For the first time, low-income students have become a majority in the nation’s public schools, according to a 2013 report issued by the Southern Education Foundation. The report went on to state that childhood poverty has reached its highest level in 20 years.
Poverty can pose unique challenges to today’s educators. They may feel uncomfortable with the concept of poverty, unsure what they can really expect from children from low-income households, and unclear what they can really do to confront poverty. Many may believe that a low socioeconomic level equals low outcome. This is far from the truth. Even children who come from generations of poverty can still meet high expectations and standards.
We believe it is well within an effective and caring teacher’s power to shape the future of low-income students. In this article, we’ll explore several classroom practices any teacher can adopt today to start making a difference.
I’ve got your back.
Most schools across the nation are laser-focused on academics. There seems to be little time to really connect with children who live in poverty. But a lasting and meaningful relationship with a caring teacher can be life-changing for any child, impoverished or not.
Getting to know each student and their interests, identifying their learning style and building lessons accordingly, listening to the student verbally and nonverbally—simple actions like these demonstrate a teacher’s respect for a child. Practiced daily, they can go a long way in canceling out the uncertainty of their lives and minimize the impact of poverty as a risk factor.
Come on in to my room.
Teachers can’t control what happens in a low-income student’s life at home. But they can control what happens in their school life. They can start by creating a welcoming environment that provides the support these students may not be getting at home.
Estimates suggest 20-25% of students change schools each year, not just at the start of the school year but in the middle, as well. Many of these are low-income students whose mobility puts them at greater risk for academic and behavioral problems. The best teachers understand how important an accepting, safe, structured, and organized classroom is in the lives of children whose home life is anything but consistent.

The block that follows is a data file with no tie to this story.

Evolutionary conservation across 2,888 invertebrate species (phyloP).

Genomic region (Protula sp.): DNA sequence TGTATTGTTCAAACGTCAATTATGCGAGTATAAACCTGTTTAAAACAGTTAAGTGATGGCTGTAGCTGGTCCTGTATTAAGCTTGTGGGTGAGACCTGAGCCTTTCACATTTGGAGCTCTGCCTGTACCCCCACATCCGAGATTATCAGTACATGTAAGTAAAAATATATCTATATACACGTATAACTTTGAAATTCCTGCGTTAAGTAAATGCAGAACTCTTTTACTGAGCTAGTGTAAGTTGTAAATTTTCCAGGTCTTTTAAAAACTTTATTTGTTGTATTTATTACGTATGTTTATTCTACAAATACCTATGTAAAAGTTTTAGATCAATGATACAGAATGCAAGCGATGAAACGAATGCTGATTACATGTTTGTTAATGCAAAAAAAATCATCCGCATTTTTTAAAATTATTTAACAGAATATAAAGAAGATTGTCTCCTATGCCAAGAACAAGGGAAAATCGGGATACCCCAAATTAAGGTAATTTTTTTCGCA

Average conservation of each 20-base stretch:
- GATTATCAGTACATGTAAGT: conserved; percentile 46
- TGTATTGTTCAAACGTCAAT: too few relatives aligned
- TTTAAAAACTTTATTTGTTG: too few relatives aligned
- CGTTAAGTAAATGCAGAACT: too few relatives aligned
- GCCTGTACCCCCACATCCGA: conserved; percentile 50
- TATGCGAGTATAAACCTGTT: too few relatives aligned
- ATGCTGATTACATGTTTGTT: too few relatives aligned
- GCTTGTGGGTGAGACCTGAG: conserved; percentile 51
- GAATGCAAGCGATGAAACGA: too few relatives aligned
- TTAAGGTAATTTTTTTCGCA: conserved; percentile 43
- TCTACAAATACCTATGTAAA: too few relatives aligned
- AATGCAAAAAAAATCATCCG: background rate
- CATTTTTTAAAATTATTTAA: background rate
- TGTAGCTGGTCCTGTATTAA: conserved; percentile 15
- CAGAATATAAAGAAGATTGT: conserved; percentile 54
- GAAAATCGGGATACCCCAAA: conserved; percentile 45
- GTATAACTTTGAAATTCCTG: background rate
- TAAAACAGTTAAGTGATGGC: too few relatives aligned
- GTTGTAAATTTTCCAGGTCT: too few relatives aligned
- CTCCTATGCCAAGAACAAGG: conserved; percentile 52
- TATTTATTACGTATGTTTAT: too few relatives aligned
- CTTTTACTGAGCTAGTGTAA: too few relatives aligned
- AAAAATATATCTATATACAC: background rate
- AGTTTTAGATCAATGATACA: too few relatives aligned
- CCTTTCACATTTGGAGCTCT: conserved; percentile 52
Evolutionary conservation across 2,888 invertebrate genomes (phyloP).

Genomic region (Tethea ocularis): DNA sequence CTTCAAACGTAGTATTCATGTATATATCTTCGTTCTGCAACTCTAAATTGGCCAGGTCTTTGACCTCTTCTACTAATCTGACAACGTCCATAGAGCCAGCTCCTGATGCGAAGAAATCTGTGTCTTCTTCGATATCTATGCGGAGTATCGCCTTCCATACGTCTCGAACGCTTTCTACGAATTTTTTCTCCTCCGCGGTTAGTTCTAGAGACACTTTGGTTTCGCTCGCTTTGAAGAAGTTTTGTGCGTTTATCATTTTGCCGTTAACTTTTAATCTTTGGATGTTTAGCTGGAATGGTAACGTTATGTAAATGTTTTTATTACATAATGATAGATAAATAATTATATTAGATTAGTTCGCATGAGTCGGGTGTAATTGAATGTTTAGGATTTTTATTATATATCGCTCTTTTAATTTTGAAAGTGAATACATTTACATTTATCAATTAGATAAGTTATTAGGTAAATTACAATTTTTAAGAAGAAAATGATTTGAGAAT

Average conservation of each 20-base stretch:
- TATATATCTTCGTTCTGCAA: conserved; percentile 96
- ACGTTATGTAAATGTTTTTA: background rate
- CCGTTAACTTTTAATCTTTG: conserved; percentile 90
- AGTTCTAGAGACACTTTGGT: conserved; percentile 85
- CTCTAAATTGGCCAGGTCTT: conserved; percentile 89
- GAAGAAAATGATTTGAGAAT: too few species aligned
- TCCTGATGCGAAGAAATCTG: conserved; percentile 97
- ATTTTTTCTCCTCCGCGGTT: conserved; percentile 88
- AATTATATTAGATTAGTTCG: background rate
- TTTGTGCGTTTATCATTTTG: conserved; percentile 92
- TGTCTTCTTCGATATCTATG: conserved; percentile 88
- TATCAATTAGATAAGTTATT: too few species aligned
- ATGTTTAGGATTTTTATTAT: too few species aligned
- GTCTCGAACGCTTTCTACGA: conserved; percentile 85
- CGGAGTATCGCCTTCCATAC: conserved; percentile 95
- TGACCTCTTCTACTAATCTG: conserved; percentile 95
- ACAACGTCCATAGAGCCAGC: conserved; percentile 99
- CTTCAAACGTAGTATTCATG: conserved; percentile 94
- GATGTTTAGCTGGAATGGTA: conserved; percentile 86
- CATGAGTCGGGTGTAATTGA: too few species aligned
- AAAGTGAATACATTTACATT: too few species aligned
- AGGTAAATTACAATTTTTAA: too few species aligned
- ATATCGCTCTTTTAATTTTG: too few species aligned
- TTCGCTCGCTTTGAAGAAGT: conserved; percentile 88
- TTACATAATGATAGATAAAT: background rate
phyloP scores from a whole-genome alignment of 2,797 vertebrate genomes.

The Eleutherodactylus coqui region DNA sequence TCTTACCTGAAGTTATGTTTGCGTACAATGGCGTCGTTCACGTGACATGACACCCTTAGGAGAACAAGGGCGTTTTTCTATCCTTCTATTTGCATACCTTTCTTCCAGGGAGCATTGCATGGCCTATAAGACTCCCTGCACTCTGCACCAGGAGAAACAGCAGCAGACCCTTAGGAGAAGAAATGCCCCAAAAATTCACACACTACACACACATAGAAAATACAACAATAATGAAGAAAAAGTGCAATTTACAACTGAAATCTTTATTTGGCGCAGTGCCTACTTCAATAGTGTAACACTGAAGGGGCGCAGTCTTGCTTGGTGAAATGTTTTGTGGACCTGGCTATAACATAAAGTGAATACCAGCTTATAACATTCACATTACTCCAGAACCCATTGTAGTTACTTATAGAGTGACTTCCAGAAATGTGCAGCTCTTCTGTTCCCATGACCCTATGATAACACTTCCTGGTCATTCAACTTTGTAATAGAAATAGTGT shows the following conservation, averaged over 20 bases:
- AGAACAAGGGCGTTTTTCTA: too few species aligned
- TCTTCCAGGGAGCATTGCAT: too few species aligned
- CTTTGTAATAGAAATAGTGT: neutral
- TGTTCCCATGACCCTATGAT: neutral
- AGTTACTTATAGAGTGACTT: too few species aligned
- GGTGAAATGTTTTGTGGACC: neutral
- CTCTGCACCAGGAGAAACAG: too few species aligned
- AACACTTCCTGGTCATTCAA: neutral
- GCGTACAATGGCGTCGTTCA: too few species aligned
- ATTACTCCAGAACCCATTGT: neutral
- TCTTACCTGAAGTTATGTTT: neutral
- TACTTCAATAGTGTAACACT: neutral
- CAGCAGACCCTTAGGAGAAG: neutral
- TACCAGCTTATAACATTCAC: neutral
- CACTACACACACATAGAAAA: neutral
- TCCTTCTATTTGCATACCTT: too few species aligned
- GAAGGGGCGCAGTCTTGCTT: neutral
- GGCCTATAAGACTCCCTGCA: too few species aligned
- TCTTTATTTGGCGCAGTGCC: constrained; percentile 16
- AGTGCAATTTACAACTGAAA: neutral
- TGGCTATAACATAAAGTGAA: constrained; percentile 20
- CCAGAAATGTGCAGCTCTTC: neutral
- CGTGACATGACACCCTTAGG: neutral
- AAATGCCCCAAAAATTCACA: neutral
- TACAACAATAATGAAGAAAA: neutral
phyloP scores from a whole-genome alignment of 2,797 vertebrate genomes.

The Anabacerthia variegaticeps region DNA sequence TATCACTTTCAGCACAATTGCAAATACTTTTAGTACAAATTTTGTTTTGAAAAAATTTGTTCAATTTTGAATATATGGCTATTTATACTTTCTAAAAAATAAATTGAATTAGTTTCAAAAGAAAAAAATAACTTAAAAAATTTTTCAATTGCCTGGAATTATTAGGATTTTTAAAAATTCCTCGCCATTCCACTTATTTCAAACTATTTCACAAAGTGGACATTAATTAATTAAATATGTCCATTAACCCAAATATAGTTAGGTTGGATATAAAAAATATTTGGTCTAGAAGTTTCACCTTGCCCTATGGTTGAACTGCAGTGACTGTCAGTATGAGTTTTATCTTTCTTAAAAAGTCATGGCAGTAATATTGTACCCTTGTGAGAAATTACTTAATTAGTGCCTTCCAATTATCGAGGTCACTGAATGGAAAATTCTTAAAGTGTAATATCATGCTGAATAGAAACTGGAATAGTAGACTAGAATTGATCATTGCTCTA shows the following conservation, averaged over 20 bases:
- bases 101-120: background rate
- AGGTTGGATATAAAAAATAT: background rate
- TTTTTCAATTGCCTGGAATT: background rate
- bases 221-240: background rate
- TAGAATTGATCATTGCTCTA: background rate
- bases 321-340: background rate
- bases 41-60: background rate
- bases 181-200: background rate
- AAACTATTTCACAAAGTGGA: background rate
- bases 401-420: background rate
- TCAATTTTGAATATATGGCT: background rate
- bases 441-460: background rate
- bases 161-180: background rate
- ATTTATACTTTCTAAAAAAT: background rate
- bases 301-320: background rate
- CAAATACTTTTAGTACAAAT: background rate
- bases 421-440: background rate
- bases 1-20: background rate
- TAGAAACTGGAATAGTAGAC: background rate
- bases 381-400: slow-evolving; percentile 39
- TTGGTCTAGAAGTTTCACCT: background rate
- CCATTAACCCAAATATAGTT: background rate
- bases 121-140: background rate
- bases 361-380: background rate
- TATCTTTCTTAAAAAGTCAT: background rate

You can do it.
There is incredible power in simply believing a child can succeed. In a school where high expectations are the norm, students will perform at higher levels. If expectations are “dumbed down,” it will be difficult if not impossible for students to rise above mediocrity.
As teachers, it is helpful to sit back and think critically about our expectations. Do I see the different backgrounds of low-income students as a barrier? Do I tend to relax expectations out of sympathy? Do I recognize the damage this can cause? This can be a painful exercise, but one that can uncover some deep-seated beliefs.
What do high expectations look and sound like in a classroom? Instructional decisions are based on high standards. Ambitious goals are set and teachers make sure every child achieves them. There are consequences and rewards, opportunities to get extra help, and regular communication with students and parents. When the message is loud and clear, children will understand nothing less than the best is acceptable and rise above expectations.
Understandably, teachers may feel a bit cynical when faced with the challenge of teaching students of poverty. The problem’s too big—there’s not much I can do to help. But the truth is, there are specific practices that can have a dramatic difference in the trajectory of a child’s life. Even better news is that what works for children of poverty works for every other child sitting in the room.
For a deeper look at how teachers can improve outcomes for children of poverty, check out SDE’s webinar Reach, Teach, Lead & Succeed with Underserved Students—An Introduction to Mama J’s 5 POWER Principles (Gr. K–12) by national authority on school achievement Cynthia “Mama J” Johnson, Ed.D.